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Importance of Team Chemistry on Selection

I’ve been watching some of the competitions for Olympic places here in Canada and in the US, which has been extremely transparent and it has led me to consider the selection process in the game of rugby.

Transparency is a very levelling factor, especially in individual events. In our sport, some top players/athletes may be appear to be “very promising” (the catch phrase for pretty good), but coaches need to see what they can do with other supporting players around them and in the face of tough competition.

This is the consequence of playing a team sport, in which the total is hopefully far greater than the sum of the parts.

Sir Ian McGeechan has recently passed along his pearls of wisdom, through the media, to British and Irish Lions Tour Manager Andy Irvine. He said that selections are critical – both horses-for-courses and selections are based on the ability of these players to gel together, which takes time to balance “form” and “class”.

While my own levels of rugby ability and accomplishment rose barely above “competent” levels, I keenly remember, as a centre, the few truly effective magical pairings in which I was involved. I still remember the confidence I felt in knowing what my fellow player was going to do before he did it, being able to rely on him being there to support at pace on the perfect line and feeling a great sense of connection when the ball was presented to space and then taken by a teammate without a word – who saw and reacted to that same space being created.

It is tough to reproduce these moments, yet international and professional coaches, of all team-based sports, are asked to do this all the time.

Tours are a great way to help build this sense of belonging, investment and sense of sympatico with your teammates.

But what of those teams that don’t have the benefit, for one reason or another, of touring i.e. business or administrative teams. What can they do to build this engagement and sympatico intuition and trust?

Like in relationships, transparency and communication are paramount.

As a co-coach of several of our local club age grade teams, I’m keenly observing how communications, transparency and leadership are helping build our mish-mash of players, from very different schools and circumstances in an urban setting, into a very positive operating team – one that has a mix of mechanics as well as creativity.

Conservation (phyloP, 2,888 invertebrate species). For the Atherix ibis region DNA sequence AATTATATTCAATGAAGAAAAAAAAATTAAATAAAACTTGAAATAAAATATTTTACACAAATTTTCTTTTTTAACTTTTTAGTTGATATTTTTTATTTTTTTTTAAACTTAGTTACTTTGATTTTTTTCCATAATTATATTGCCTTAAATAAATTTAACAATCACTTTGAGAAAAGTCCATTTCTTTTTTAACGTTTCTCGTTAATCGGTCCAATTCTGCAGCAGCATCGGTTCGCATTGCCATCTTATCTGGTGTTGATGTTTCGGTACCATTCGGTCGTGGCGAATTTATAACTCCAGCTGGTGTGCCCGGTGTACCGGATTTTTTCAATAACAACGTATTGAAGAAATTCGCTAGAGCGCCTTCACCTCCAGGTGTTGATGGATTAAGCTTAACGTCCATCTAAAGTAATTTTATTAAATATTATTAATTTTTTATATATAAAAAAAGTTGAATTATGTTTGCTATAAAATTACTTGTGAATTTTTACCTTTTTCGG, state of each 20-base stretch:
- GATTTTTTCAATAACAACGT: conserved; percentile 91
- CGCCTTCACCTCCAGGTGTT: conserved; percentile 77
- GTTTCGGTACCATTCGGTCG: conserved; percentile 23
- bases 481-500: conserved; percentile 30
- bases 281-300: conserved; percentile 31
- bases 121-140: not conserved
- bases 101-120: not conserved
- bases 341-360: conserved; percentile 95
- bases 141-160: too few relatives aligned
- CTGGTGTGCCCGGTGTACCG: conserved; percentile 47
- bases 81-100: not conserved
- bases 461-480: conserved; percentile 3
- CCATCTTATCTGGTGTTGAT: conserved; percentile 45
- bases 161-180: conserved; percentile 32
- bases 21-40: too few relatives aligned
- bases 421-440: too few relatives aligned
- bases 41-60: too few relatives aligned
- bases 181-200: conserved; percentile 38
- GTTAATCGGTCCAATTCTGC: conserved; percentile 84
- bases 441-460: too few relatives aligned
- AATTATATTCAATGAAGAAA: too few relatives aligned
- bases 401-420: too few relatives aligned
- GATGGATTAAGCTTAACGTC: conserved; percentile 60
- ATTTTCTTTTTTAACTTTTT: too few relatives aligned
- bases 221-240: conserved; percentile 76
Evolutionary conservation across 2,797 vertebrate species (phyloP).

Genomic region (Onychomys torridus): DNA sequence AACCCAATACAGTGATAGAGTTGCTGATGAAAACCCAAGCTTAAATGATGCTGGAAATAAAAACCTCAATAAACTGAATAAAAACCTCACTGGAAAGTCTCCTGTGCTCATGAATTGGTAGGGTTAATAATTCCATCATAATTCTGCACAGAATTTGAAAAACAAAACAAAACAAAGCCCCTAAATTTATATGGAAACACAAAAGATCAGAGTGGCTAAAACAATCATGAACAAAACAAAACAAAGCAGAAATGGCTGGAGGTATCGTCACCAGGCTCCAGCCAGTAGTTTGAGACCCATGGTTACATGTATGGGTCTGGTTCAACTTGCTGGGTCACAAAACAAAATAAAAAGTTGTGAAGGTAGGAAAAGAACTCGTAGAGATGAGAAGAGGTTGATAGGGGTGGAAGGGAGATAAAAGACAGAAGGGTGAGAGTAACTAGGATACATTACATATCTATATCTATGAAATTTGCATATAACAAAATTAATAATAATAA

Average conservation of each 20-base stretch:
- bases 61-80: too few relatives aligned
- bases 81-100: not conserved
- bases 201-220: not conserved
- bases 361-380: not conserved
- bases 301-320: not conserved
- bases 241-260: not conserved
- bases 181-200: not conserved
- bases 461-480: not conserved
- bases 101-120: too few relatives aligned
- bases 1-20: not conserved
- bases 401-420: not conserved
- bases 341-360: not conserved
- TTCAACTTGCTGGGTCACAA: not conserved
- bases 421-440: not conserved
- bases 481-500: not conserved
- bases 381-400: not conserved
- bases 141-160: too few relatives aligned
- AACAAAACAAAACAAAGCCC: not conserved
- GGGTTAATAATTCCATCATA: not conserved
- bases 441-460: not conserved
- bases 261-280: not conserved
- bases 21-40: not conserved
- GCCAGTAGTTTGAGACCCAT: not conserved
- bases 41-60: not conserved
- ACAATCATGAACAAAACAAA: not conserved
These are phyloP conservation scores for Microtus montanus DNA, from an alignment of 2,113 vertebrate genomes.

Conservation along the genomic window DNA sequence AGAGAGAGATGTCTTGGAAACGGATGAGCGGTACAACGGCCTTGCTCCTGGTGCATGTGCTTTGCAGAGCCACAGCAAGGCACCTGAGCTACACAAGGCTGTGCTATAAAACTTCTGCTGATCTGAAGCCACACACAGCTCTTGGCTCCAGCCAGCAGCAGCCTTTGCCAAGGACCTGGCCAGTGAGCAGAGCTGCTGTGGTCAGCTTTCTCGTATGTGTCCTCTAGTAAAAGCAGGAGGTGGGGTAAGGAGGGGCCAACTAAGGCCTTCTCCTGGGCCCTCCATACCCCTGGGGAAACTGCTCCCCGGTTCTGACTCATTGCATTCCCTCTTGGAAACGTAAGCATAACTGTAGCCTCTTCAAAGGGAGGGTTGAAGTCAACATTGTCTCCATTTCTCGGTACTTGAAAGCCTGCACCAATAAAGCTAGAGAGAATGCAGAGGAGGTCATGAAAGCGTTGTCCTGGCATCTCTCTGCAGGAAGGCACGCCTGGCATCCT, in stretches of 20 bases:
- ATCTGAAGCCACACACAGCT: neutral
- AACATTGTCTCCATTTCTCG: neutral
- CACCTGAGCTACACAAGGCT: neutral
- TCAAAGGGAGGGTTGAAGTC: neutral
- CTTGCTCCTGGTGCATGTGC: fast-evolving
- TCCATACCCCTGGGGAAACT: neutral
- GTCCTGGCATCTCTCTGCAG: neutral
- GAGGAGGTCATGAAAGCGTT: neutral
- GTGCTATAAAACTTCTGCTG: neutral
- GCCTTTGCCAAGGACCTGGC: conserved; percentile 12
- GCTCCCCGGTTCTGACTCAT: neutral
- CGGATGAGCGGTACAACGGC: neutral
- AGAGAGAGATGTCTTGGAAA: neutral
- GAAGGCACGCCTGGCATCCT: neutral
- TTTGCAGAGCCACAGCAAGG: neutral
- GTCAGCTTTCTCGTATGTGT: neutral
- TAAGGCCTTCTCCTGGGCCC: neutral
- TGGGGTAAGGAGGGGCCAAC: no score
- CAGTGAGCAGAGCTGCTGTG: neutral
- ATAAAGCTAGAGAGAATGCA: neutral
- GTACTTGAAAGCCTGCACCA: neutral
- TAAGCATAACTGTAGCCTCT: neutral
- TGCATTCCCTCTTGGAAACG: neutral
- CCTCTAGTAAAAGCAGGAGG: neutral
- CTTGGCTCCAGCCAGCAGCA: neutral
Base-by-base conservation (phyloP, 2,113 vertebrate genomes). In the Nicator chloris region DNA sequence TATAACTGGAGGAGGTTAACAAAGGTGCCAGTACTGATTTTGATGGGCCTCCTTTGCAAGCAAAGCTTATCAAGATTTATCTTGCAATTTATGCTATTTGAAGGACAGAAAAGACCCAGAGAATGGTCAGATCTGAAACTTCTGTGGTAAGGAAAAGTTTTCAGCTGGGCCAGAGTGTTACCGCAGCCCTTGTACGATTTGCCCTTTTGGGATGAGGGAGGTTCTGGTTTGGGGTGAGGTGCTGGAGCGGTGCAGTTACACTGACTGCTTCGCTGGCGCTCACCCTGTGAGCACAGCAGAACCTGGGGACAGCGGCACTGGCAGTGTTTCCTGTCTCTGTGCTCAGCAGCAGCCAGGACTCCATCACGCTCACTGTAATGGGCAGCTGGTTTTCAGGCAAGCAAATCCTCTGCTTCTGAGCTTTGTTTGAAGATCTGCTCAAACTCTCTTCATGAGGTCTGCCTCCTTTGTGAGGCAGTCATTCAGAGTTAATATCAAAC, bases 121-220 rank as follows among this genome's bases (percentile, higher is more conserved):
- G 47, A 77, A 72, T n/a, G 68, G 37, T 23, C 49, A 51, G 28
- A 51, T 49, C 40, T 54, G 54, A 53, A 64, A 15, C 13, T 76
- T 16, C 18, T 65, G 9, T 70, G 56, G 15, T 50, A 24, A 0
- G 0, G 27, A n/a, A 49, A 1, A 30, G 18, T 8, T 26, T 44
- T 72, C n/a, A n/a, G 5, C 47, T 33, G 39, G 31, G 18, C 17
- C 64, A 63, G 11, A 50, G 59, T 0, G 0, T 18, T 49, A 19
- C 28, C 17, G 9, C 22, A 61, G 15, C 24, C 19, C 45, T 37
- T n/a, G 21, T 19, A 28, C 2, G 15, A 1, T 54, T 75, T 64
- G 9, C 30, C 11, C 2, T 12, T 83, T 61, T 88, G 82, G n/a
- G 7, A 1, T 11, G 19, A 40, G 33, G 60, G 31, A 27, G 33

I can’t wait to see what Andy Irvine can do in preparation for next year’s tour. If only I could extrapolate these lessons to administrative groups!

Years ago, in an interview for a corporate leadership position, my interviewer sat back and recapped to me that I was looking for a rugby team in the corporate world and I agreed. I didn’t get the job and I wonder if my search for a corporate rugby environment is really such a bad thing?

I look forward to seeing our young players continue to grow within the sport and challenge for their own pinnacles and definitions of success in both sporting life and livelihood – both as skilled individuals and as teammates.

Finally – welcome to fellow blogger and stalwart Canuk performer at 7s and at 15s, Mandy Marchak, and congratulations to Maggie Alfonsi on her gong!

Yours in rugby,

Chris Rideout

About Chris Rideout

Have played rugby for some 40+ years, with the majority in Canada (Montreal Wanderers, Calgary Hornets, Calgary Saracens, Lethbridge, Kenilworth and currently with Toronto Saracens RFC). Have played to a reasonably competitive level, and have been involved in the coaching and administrative side of rugby since 1987. Am now resigned to playing Vet's rugby badly... Currently am the President of Toronto Saracens RFC (one of the larger inner Toronto clubs, fielding Mens, Womens, Junior Men, Junior Women and Youth/Age grade to Mini teams) as well as co-coach for U16, U18 and U20 club teams and community coach at a local high school. Am also involved in the branch union administration (Toronto Rugby). View all posts by Chris Rideout

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